He was a bright medical resident in his third year of internal medicine residency - industrious, committed, a team player. He never thought of himself as special. He had studied hard and achieved much in his short 30 years. Not only was he nearing the end of his residency training in Philadelphia, he was married and had his first child about to be born July 19, 2007. Like most first-time wage earners, his $42,000-a-year resident salary didn't go too far as a result.
As a US medicine resident in his third year of training, he would soon be sitting for his Internal Medicine Board examination in the Fall, a requirement to assure his later employability. So he began the process of registration with the American Board of Internal Medicine (ABIM). He read the requirements and the ABIM "Agreement of Conditions" statement
on the their website at the time:
Before electronically signing your application, you will be asked to read the following statement:
"By this application to the American Board of Internal Medicine (the "ABIM"), I agree to be bound by the terms, conditions, and rules set forth in the ABIM's Policies and Procedures for Certification and in this Web site, as they may be amended from time to time.
I understand that by applying, I am entering into a contract with the American Board of Internal Medicine to provide certain health care operations services, including practice assessment and evaluations. The ABIM HIPAA Business Associate Agreement is a part of this contract.
I agree to indemnify, release, and hold harmless the ABIM, its employees, officers, directors, members, agents, and those furnishing information about me to the ABIM from any claims, liability, or damage by reason of any of their acts or omissions, done in good faith, in connection with this application, information furnished to the ABIM, the evaluation of my qualifications, and examinations.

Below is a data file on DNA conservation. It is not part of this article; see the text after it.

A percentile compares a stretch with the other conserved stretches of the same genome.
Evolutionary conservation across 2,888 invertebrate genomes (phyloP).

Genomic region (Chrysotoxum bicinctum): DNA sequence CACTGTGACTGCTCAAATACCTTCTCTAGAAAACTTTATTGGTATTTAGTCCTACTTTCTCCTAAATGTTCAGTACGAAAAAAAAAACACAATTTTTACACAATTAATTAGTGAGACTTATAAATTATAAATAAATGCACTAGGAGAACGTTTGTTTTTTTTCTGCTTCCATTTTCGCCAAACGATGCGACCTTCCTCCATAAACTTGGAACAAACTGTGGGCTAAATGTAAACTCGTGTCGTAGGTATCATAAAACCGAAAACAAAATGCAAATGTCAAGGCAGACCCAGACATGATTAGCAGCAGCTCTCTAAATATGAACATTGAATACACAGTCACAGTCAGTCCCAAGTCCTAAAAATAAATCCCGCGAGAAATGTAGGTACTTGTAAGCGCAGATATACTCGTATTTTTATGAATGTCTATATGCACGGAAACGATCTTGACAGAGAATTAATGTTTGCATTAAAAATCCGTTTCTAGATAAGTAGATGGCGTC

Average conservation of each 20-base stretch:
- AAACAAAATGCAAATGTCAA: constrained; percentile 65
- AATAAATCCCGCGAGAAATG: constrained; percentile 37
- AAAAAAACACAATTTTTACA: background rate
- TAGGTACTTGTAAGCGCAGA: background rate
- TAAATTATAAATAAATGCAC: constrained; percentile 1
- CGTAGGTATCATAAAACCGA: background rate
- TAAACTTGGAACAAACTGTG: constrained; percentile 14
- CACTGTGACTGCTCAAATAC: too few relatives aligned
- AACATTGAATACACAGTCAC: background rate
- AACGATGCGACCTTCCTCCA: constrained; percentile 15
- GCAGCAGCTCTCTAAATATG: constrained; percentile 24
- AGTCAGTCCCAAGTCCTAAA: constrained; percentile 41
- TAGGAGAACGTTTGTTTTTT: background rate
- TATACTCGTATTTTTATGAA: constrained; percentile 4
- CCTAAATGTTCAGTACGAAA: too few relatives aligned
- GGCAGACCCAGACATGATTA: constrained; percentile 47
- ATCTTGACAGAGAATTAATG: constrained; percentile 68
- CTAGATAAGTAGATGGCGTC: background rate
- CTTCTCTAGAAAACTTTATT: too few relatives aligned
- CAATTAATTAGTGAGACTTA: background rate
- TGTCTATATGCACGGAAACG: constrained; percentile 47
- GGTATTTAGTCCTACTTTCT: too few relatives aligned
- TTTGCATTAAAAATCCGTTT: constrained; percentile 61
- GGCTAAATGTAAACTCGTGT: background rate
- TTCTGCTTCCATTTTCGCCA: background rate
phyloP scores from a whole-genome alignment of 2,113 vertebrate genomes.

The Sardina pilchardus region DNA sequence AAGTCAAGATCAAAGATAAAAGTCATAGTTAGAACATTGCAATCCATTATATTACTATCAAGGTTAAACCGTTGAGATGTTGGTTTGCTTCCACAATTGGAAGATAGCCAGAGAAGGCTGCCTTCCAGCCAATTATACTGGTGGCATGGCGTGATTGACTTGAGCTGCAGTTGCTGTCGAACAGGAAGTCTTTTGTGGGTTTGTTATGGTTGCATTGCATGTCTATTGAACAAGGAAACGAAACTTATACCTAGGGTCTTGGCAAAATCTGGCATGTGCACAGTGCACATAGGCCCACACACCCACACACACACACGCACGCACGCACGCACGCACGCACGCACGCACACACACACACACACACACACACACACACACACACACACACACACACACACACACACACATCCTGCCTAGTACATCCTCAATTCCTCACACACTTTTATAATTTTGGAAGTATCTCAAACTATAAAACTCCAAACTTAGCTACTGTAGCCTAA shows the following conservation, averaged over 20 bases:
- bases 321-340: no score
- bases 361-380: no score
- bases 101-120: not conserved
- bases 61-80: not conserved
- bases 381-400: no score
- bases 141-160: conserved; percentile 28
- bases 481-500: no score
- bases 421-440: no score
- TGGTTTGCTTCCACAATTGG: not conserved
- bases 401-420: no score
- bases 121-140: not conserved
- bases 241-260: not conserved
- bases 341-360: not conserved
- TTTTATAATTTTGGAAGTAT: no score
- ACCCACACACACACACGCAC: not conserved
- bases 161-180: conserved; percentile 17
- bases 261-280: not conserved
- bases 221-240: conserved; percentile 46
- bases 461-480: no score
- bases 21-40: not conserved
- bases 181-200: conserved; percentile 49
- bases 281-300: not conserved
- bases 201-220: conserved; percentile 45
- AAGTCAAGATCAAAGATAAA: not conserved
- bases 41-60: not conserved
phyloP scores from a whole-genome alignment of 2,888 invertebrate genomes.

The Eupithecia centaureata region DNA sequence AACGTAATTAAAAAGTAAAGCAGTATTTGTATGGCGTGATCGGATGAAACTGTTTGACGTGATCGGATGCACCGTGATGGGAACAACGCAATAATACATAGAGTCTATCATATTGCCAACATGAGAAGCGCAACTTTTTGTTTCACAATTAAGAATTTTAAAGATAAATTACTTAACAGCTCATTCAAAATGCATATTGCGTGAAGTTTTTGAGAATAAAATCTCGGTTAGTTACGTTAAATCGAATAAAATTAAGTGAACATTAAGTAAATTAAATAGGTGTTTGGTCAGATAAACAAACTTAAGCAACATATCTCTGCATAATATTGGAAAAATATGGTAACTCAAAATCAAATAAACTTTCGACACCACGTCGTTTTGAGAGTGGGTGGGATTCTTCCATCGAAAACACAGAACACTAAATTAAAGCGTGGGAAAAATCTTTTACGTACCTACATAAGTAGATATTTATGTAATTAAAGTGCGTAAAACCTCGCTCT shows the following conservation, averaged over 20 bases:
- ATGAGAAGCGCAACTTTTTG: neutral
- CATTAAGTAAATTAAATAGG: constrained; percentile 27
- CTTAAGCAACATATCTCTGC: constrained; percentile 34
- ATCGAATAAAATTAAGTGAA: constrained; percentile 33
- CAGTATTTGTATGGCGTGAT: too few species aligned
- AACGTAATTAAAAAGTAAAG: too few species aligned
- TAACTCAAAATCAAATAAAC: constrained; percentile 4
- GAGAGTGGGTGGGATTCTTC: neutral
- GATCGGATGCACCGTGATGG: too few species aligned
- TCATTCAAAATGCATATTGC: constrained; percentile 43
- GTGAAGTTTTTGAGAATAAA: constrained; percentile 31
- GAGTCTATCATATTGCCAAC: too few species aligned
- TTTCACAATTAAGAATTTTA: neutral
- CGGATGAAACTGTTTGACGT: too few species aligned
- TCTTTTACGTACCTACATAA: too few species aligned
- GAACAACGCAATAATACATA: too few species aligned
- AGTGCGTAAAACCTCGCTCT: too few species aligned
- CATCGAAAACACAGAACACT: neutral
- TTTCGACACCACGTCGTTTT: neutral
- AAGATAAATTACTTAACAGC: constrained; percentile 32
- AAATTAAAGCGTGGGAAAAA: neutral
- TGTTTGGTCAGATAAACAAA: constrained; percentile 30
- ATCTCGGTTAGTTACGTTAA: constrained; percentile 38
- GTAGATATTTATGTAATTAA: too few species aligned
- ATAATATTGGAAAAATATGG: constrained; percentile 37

I agree that the ABIM may use my examination performance, training program evaluations, self-evaluations of knowledge and practice performance, and other information for research purposes, including collaboration with other research investigators and scientific publications. In such research, the Board will not identify specific individuals, hospitals, or practice associations. All practice performance data is HIPAA compliant.
I hereby declare under penalty of perjury that the information given in my application is true and correct to the best of my knowledge and beliefs.
I agree to be legally bound by the foregoing."
This statement represented the entirety of his "informed" consent for the ABIM's "research" - and from the looks of things, he was "legally bound" to comply. On the web page
this "Copyrighted Materials" clause was included as well:
The Board's examinations are confidential and copyrighted under the Federal Copyright Act. Candidates agree not to copy, reproduce, reconstruct by dictation or other means, or disclose examination content in any manner. Board Self-Evaluation Process (SEP) modules are also copyrighted works. Candidates agree not to copy, reproduce, or make any adaptations of the modules in any manner; or to assist someone else in the infringement of this or any Board-copyrighted work.
Professionally and financially unable to do otherwise, he completed his application and paid his $1,135 registration fee for the examination.
A short time later, he turned to his program director to inquire which board review course he should attend. He was recommended to attend the "Arora Board Review" course led by Dr. Rajender Arora MD. Others had gone there and given it good reviews. His Pennsylvania residency program thought highly enough of the Accreditation Council of Graduate Medical Education (ACGME) sanctioned course that they paid his $1000 registration fee. He decided to attend the board review course offered in June 2007 just before his scheduled board examination in August 2007.